One issue that Decentralized Exchanges have faced is that of liquidity. Decentralized lending protocols are one solution to this issue, that utilize smart contracts to provide borrowers with access to liquidity, and lenders access to competitive interest rates.
- Borrowers leverage this liquidity to invest their earnings through dApps.
- Lenders earn steady interest on their deposits while maintaining positions on their preferred networks.
Protocols like Aave and Compound enable users to deposit digital assets for greater returns than traditional offerings and even borrow against them to participate in the plethora of earning avenues Decentralized Finance (DeFi) provides.
It’s important to note that these interest rates are variable (though at times fixed), adjusting automatically to changes in volume and supply, but as stablecoins are consistently borrowed and lent – their returns are typically higher than more volatile assets.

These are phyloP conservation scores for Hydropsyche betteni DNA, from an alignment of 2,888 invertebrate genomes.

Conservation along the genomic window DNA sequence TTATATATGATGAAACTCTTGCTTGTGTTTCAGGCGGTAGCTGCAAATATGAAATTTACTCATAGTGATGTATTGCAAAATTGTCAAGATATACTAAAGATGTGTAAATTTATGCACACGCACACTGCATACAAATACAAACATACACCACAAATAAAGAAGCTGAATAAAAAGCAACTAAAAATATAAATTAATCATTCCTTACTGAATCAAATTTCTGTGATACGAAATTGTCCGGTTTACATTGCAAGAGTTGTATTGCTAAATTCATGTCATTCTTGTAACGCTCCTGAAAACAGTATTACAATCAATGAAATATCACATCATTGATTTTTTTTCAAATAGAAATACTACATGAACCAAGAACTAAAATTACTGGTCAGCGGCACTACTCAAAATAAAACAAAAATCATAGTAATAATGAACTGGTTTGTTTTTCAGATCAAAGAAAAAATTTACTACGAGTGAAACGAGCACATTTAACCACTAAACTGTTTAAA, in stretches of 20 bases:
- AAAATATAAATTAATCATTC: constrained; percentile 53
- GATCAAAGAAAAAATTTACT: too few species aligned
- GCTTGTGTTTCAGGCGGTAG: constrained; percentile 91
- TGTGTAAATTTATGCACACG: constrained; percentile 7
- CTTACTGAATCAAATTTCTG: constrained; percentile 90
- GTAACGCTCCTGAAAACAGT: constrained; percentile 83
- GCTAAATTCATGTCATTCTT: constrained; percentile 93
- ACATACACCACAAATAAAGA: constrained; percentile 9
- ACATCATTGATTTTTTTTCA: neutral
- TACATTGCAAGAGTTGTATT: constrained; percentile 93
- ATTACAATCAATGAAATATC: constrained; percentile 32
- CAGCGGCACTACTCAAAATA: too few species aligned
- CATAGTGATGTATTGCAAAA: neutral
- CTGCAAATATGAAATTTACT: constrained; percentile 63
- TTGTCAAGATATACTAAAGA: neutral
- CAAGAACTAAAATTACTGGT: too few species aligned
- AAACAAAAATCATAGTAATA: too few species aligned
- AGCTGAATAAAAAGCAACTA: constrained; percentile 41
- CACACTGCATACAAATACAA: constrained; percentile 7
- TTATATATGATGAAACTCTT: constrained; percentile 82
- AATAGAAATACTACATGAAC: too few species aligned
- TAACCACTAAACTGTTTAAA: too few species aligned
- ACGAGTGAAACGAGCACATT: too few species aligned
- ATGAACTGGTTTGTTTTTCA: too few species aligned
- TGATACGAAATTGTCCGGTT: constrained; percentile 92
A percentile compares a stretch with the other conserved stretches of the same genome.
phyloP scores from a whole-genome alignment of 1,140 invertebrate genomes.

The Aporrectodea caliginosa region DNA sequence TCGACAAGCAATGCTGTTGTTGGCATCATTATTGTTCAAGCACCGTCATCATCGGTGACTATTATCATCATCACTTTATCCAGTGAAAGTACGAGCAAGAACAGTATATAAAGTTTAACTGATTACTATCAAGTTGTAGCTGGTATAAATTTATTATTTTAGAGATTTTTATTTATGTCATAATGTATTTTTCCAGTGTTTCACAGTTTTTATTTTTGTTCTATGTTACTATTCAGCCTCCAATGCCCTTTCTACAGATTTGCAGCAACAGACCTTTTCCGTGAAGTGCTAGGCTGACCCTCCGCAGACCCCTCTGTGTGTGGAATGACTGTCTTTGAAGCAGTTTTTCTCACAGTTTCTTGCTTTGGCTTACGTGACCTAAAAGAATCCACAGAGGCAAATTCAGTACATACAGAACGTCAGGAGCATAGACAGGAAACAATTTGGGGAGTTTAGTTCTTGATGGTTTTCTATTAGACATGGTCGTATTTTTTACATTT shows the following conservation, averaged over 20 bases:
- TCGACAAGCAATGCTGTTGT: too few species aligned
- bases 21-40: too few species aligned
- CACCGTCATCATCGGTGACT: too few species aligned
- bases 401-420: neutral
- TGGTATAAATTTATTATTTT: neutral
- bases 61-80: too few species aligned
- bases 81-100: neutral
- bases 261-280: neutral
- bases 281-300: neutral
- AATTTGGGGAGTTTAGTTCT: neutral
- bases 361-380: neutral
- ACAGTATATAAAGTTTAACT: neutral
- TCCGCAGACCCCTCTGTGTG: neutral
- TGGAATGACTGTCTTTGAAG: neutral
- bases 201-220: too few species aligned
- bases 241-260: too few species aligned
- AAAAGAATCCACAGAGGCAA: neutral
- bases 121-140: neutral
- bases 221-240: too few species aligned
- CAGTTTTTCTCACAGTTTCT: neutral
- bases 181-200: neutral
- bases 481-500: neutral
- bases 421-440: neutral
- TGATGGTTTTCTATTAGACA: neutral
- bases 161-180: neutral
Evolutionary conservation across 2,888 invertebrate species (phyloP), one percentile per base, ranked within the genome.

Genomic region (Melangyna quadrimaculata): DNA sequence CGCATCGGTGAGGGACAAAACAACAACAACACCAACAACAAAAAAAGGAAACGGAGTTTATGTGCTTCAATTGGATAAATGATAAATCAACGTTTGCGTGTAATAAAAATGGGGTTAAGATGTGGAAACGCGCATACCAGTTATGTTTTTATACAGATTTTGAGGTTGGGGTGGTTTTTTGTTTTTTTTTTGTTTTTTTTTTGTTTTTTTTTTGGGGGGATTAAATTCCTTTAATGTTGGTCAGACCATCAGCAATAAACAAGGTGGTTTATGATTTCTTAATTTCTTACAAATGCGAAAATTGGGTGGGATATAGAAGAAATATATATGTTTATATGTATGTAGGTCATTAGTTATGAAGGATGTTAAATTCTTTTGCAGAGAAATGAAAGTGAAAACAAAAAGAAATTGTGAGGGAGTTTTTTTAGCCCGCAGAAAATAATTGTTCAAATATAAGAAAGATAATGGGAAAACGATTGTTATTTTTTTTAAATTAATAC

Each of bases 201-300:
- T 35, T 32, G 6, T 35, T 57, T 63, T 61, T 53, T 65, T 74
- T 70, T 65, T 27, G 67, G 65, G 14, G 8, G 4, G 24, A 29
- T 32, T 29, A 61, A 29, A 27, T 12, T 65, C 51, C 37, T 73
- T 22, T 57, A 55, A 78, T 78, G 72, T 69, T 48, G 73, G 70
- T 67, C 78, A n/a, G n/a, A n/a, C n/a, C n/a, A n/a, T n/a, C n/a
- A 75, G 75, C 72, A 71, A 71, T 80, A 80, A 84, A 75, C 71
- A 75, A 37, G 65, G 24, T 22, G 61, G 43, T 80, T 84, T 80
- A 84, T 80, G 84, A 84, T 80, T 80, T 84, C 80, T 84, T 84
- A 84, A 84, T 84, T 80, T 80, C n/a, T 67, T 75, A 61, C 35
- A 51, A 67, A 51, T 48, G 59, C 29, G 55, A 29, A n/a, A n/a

This consistent liquidity flow makes stablecoins attractive earning tools for a variety of scenarios available on the decentralized web.
Providing Liquidity & Yield Farming
LPs not only earn passive income, but they also act as critical stakeholders in building self-sustaining, decentralized, automated market makers (AMMs).
AMMs use liquidity pools to enable users to swap tokens with the pool without the need for an intermediary. The liquidity pools often consist of a pair of tokens, such as ETH/BTC, although certain protocols enable multi-token pools. Algorithmic pricing is used to incentivize LPs to maintain consistent liquidity across each token pair.
Take a USDC-ETH pairing, for example.
Users provide equivalent values of USDC and Ether in exchange for an interest-bearing token representing their overall share in the pool.
This LP token can then be deposited, enabling participants to receive a portion of the trading fees, which are generated from transactions that utilize the pool. Using multiple dApps to compound earnings in this way is referred to as “Yield Farming.”